Well, she was not happy about owning that little strip of land.  In fact, she was so upset that she walked up to the front desk and canceled her house purchase.  She wouldn’t even want to consider building her house on a typical lot.  

You know, I soon learned to expect the unexpected.  Each person is unique as are their preferences.  Who would have ever guessed that someone would back out of a house purchase over a little 1 ft. wide strip of land……


I hope my stories are not too boring.  I have had fun recalling some of the more memorable moments.

If you are not completely bored to death……come back for Part 3 in a few days ๐Ÿ™‚

landscape design

Okay, some of you may be asking – when did you work as a landscape designer?  I thought you were a horticulturist?

Well the answer is, is that part of a horticulturist’s job involves landscape design.  Actually, that was my favorite part of being a horticulturist and I was able to design everything from annual flower combinations to large landscape areas and everything in between.

There was a point in my career where I wanted to concentrate solely on landscape design, so I took a job with a major design and landscape company.

As a horticulturist, my time used to be split between my small, cramped office in the golf course maintenance facility as well as around the beautiful outdoors, driving around golf courses and desert landscapes.

landscape design

I was the only woman in a department made up of 39 men.  Work boots, shorts and polo shirts were my normal wardrobe along with my floppy hat.  My mode of transportation was my little green golf cart.

A typical day was spent outdoors during the morning hours, driving around the landscape areas, fertilizing, pruning and assigning jobs to my landscape crew.

Afternoons were typically spent in the office catching up on paperwork and working on new designs and estimates.

Well that all changed dramatically once I decided to work solely as a landscape designer.  Why did I leave my previous job?  Well, after 5 years, they were running out of new areas for me to design and I did not only want to manage landscape areas…..I wanted to keep on creating new ones.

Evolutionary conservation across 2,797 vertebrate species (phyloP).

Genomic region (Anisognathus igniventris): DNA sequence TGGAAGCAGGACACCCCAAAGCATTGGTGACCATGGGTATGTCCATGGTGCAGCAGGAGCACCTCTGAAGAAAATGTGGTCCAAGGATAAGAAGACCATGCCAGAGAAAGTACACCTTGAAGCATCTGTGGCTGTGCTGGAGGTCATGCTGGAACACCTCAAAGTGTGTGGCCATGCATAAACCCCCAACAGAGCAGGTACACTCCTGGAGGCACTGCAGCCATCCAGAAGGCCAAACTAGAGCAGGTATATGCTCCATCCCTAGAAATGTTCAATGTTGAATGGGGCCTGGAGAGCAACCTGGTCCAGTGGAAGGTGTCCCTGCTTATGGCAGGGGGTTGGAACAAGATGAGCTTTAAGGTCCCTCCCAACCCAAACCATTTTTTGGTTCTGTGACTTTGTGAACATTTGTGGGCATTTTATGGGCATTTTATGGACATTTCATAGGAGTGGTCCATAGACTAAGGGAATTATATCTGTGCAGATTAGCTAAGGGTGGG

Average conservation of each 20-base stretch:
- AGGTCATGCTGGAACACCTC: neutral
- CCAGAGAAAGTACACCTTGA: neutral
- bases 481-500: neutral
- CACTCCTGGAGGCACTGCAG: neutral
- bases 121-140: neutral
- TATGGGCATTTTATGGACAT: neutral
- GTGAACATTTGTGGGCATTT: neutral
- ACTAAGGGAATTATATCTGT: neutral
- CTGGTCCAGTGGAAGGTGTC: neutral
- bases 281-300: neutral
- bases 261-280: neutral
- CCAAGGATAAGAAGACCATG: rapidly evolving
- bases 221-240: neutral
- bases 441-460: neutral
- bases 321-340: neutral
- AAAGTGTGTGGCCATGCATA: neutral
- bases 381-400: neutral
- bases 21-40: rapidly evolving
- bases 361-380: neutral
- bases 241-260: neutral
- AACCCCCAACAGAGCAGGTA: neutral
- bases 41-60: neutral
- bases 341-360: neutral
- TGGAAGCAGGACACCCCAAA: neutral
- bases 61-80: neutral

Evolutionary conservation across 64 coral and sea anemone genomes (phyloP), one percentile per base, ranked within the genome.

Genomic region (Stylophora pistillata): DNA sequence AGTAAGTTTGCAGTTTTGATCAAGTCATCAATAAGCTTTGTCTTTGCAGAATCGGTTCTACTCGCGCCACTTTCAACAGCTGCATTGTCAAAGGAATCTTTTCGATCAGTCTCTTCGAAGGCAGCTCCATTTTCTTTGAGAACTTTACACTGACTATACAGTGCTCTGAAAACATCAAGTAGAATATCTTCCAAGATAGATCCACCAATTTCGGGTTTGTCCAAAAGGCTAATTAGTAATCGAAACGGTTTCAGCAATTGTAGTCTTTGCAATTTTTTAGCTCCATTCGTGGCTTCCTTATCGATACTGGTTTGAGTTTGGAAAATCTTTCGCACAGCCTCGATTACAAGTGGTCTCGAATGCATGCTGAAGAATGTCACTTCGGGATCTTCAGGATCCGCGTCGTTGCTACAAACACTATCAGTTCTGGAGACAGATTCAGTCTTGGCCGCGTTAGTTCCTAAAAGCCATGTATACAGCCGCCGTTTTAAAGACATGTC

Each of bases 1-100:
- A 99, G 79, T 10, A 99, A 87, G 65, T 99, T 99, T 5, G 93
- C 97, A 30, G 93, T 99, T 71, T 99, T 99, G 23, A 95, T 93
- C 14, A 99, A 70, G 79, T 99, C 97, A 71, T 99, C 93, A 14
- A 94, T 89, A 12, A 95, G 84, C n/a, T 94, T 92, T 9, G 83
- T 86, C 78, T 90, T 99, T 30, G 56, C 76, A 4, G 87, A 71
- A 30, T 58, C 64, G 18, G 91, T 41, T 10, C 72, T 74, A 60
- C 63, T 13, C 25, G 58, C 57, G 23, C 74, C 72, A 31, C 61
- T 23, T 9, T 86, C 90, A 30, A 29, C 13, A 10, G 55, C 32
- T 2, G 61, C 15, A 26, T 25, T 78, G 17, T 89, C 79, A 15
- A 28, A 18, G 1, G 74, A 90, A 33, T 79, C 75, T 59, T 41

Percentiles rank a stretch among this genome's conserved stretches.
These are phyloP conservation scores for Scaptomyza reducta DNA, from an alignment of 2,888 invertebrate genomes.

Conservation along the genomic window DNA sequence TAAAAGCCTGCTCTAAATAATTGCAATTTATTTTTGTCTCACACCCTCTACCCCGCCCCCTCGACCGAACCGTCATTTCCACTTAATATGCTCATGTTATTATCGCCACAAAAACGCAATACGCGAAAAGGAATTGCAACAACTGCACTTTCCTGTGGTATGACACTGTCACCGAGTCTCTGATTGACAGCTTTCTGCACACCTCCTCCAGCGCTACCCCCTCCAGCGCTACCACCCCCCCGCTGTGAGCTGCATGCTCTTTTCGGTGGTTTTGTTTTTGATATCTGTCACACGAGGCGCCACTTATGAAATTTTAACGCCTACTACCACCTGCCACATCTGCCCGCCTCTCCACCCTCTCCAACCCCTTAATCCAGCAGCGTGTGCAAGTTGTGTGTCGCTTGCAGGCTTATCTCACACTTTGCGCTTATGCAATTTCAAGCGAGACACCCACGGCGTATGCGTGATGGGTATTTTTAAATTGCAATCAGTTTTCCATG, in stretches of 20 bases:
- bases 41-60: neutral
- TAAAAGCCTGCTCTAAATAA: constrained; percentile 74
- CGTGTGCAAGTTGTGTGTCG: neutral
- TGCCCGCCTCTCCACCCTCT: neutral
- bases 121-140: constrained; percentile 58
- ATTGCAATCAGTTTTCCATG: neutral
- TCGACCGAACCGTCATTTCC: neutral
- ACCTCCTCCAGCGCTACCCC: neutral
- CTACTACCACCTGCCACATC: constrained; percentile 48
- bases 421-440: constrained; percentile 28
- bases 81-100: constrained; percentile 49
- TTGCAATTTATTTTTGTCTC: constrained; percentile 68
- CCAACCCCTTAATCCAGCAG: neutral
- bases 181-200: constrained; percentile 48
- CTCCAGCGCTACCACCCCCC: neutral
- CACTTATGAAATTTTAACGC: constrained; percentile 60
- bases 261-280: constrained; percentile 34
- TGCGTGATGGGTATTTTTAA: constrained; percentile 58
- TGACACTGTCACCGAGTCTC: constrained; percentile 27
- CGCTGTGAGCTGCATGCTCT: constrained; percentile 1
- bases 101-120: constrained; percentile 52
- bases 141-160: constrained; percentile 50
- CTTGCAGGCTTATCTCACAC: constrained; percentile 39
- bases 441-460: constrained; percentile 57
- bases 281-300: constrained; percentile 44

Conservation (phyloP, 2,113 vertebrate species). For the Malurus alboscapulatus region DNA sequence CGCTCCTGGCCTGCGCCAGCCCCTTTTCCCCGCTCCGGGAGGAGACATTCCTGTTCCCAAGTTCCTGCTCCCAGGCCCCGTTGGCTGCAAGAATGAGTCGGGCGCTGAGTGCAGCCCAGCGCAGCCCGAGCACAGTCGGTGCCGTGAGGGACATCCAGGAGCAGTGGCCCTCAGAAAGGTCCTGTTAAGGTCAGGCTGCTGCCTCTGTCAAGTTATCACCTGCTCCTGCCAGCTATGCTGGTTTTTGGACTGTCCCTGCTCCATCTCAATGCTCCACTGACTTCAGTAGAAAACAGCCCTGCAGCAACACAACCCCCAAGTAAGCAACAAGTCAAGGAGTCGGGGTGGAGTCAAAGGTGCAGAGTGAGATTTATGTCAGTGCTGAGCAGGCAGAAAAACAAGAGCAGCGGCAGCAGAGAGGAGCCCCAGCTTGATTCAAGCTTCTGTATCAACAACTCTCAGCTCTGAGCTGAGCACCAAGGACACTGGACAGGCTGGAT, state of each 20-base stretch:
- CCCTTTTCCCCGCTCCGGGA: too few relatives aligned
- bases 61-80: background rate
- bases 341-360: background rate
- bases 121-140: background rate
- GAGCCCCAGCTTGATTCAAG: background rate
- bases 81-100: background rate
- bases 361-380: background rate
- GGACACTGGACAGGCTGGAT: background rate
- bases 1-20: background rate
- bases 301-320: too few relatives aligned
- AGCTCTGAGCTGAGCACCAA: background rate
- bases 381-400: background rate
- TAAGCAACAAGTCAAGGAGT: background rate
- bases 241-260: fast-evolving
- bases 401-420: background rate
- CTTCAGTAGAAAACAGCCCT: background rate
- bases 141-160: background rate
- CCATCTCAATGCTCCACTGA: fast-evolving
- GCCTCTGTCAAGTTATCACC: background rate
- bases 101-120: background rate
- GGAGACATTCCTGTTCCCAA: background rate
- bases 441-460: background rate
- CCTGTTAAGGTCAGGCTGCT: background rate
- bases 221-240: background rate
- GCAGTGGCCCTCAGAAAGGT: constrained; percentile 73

My new job involved more then a new job title.  It came with many drastic changes.

I was assigned to work with a major home-builder, working with new home buyers and designing their new landscapes.

The first major change was my office space.  I no longer had a cramped and sometimes dirty office…..

beautiful office

My new office was located on the 14th floor of a beautiful office building in downtown Phoenix.

No longer did I work from an old formica desk.  I now had a desk made of black granite.

Instead of a windowless office, I had a beautiful view of the city from up high.

The dress code had changed as well.  No more boots and polo shirts…..professional business clothing was now required.

I must admit that at first, I was a bit dazzled by the trappings of my new position.  I mean, I even had a coveted parking pass and free reign over a fully stocked refrigerator.

Well, my adventures in my new position were just beginning and then reality started to set in.

I met with many interesting clients who had some interesting views on what they wanted in their gardens.  I will share some of my stories in my next post.

The Continuing Adventures of a Landscape Designerโ€ฆ.

I do hope you all had a good week.  I have had a busy week of consultations as well as preparing for two upcoming speaking engagements, (which I love to do by the way).  But the most exciting thing is that I am working on getting ready for a trip along the east coast – I can’t wait to tell you more about that ๐Ÿ™‚

I have enjoyed this series of ‘Curing the Garden Blahs’ and would like to cover the topic of form and texture since they belong together along with color, which we covered in an earlier post.  

You may not be too familiar with these concepts and wonder what part they play in a good garden design.  To help, let my ask you the following question – have you seen a landscape that really catches your interest, but you cannot tell exactly why?  Landscapes full of flowering plants do attract our attention, but have you ever been attracted to one that does not necessarily have lots of flowering plants?  If so, chances are that the designer made sure to incorporate both texture and form when they created the garden.

Well, let’s get familiar with texture first.  Texture refers to the visual surface of a plant, such as rough or smooth as well as the size and shape of foliage, flowers, branches and bark.  Here in the desert, we definitely have our share of plants with rough surfaces, but no matter where you live the following photos should help you understand the concepts of texture and how it relates to your landscape plants.

Curing the Garden Blahs


Curing the Garden Blahs;Purple Prickly Pear

Curing the Garden Blahs;Purple Prickly Pear

In direct contrast are those plants with smooth surfaces…..

Agave desmettiana

Agave desmettiana

Palo Blanco (Acacia willardiana)

Palo Blanco (Acacia willardiana)

Different types of texture are also expressed in the different shapes of foliage and bark.

First, examples of fine textured plants which are characterized by small leaves and flowers and sometimes have a ‘lacy’ appearance.